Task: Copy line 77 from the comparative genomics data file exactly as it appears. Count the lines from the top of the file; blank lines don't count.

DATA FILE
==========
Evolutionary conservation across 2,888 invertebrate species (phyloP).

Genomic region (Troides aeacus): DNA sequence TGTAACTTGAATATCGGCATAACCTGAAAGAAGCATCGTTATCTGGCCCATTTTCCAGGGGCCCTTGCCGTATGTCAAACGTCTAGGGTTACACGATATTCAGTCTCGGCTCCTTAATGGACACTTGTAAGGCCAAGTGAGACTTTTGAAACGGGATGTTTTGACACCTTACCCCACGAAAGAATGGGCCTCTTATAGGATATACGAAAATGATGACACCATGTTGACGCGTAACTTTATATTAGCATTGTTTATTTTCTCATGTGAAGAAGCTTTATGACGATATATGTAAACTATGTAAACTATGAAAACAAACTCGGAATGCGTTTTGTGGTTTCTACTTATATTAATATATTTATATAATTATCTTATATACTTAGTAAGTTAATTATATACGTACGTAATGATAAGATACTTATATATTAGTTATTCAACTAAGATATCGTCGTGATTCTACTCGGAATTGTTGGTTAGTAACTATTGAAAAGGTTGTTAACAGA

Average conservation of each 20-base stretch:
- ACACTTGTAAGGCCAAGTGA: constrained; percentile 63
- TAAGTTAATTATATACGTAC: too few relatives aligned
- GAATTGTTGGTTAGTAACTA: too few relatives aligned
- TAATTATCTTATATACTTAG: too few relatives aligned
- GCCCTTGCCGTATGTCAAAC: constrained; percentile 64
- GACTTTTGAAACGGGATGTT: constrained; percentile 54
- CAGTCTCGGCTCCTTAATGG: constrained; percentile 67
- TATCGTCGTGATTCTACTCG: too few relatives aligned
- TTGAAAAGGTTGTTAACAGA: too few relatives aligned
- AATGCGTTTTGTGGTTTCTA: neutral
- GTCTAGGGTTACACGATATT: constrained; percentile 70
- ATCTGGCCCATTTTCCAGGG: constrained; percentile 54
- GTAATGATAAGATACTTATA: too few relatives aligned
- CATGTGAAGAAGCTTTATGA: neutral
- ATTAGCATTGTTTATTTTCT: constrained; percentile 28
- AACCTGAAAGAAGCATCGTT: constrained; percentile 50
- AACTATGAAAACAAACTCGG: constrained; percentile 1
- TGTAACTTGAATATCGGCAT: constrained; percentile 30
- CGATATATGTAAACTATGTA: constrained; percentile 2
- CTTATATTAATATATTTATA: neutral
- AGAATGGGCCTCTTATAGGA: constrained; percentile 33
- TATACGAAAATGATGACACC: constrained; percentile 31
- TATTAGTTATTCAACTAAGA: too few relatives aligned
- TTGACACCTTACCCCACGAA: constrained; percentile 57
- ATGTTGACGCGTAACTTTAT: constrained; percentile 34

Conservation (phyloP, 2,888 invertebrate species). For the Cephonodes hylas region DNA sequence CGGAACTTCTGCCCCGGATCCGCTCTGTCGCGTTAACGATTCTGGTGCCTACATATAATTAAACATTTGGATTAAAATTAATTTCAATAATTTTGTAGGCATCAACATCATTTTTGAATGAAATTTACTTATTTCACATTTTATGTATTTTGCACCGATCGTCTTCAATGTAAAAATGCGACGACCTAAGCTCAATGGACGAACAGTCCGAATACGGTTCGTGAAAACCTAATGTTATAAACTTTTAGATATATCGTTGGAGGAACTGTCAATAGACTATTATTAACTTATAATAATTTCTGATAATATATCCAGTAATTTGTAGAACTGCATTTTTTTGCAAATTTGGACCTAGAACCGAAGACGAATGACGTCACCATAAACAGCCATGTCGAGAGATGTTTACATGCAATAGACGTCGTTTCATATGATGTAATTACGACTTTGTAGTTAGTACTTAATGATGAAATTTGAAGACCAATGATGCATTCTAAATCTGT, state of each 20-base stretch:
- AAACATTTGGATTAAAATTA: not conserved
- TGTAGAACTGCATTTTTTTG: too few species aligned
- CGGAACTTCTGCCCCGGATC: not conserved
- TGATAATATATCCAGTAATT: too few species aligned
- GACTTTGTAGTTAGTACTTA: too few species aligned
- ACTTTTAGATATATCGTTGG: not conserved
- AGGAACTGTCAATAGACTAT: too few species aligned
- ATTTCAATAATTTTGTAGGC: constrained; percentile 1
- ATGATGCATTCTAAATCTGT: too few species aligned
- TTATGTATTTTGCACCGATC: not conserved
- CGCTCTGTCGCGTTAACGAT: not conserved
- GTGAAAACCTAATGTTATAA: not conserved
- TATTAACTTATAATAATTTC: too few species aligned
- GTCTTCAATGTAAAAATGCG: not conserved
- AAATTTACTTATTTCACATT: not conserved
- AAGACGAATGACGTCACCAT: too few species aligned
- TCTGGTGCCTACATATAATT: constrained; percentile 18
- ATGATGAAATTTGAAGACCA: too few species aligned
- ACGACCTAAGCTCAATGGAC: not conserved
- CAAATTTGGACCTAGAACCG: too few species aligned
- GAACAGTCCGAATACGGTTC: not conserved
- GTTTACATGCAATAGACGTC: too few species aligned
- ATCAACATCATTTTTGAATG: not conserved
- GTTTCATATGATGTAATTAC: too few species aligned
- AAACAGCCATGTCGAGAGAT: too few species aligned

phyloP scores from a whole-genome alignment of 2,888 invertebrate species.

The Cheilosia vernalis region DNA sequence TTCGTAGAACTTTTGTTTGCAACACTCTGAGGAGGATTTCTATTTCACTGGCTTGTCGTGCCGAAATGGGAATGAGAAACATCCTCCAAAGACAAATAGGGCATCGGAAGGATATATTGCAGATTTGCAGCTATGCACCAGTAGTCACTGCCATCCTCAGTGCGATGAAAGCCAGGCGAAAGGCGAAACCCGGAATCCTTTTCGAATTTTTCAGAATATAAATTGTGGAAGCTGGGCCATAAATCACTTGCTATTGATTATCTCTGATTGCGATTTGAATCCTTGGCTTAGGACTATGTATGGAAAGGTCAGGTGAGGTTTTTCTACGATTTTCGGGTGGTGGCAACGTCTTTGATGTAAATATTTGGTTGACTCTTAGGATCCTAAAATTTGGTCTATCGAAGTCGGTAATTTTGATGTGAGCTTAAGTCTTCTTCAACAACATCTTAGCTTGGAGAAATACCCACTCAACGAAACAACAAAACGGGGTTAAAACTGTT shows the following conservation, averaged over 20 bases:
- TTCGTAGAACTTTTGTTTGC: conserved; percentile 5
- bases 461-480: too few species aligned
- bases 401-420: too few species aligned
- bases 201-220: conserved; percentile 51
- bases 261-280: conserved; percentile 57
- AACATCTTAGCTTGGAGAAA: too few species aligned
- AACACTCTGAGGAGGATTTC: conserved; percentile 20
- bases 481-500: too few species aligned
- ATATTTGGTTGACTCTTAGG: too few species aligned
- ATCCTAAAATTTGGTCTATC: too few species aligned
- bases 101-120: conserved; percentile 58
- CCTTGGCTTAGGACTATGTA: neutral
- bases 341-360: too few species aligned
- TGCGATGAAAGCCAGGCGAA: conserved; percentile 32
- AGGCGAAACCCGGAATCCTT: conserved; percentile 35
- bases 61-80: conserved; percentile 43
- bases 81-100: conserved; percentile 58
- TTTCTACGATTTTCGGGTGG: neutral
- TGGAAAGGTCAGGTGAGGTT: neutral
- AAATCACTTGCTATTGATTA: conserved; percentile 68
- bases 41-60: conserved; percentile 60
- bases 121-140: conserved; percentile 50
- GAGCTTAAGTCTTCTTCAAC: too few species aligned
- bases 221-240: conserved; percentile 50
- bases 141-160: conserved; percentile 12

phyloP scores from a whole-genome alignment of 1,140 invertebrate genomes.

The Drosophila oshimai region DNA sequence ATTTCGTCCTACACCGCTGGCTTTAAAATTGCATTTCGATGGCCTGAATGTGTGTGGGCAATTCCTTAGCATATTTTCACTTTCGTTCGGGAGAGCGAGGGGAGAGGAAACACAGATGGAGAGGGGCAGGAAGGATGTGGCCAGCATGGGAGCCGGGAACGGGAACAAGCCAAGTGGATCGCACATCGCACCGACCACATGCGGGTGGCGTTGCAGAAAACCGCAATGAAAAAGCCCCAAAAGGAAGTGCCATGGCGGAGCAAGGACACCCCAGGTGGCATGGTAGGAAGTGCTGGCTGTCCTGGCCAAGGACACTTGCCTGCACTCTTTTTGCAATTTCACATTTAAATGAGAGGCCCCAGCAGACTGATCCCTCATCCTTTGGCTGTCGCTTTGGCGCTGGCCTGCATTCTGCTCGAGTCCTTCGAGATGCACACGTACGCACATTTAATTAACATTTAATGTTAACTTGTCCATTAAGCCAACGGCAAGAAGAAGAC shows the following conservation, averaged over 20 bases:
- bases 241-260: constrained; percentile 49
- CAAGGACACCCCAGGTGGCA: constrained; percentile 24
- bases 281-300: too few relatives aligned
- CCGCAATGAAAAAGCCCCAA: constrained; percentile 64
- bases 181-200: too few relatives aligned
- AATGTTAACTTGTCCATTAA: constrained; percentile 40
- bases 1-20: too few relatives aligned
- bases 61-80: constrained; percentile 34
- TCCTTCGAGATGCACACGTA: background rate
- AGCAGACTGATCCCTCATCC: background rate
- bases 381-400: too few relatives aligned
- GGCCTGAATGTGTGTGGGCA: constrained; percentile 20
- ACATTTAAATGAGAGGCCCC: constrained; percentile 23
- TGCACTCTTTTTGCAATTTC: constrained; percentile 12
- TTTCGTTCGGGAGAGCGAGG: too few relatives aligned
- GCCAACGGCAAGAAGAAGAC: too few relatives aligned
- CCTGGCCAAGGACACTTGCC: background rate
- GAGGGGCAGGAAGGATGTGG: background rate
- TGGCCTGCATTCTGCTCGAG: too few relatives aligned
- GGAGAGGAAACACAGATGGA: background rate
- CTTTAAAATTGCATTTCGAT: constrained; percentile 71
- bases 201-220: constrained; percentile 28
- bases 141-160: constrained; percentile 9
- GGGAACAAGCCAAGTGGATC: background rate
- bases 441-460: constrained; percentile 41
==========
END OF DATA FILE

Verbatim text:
- bases 41-60: conserved; percentile 60